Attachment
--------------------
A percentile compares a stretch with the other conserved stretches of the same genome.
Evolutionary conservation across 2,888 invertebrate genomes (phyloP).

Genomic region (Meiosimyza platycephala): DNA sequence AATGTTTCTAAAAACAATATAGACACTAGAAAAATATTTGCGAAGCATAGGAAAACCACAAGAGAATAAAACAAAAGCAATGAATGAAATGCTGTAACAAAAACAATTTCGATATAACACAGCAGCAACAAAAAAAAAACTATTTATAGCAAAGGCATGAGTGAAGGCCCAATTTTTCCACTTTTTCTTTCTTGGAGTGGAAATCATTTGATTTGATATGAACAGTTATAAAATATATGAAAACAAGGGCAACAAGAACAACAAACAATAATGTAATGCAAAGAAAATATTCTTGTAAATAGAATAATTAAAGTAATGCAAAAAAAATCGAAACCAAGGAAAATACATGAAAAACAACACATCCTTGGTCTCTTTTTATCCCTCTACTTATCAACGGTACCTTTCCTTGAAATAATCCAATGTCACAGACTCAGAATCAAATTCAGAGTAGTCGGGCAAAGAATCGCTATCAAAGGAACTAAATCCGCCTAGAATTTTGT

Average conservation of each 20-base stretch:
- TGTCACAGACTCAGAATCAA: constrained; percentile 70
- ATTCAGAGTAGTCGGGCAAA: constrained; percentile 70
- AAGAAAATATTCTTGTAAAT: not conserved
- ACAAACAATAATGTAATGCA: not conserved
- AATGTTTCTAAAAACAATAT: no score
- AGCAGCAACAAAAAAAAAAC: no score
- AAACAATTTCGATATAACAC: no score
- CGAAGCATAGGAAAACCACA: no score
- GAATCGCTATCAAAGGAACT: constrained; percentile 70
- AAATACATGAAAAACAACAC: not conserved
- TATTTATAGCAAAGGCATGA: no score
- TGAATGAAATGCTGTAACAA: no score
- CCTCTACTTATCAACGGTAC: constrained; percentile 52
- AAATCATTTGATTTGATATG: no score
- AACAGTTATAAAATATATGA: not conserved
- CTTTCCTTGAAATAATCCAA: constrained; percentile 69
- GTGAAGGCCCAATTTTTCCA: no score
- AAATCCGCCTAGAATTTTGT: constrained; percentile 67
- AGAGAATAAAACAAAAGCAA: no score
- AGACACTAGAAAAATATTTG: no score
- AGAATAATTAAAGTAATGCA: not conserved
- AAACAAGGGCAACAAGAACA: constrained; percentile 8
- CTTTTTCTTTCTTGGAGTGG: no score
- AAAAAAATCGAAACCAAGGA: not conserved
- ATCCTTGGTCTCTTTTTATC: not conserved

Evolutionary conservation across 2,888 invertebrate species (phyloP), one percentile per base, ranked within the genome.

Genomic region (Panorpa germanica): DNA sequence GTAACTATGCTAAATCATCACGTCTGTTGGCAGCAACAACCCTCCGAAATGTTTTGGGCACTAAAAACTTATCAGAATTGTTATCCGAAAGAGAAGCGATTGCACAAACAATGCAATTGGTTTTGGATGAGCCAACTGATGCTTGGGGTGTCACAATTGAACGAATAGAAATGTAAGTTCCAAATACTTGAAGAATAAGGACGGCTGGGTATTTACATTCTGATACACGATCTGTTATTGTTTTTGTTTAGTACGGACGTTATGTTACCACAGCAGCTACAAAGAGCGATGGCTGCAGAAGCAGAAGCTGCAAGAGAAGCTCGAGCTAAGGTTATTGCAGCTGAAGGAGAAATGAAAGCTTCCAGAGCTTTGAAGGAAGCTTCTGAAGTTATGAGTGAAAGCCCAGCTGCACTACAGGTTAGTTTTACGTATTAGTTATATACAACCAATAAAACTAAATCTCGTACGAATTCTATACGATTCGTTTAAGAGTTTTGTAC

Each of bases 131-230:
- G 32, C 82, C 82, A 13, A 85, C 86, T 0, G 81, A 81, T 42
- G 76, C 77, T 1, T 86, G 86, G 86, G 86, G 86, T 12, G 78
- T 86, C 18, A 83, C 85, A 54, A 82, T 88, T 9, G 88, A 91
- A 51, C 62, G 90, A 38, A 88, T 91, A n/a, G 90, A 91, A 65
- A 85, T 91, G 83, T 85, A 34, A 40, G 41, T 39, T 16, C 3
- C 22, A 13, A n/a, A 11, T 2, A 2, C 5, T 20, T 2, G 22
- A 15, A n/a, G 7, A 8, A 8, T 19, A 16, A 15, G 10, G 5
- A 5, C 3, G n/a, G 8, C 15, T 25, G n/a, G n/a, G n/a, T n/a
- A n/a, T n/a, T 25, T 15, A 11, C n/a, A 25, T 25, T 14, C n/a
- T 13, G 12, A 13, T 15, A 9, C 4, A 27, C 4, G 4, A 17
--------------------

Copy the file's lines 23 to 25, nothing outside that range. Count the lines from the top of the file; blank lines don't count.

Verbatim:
- AGAGAATAAAACAAAAGCAA: no score
- AGACACTAGAAAAATATTTG: no score
- AGAATAATTAAAGTAATGCA: not conserved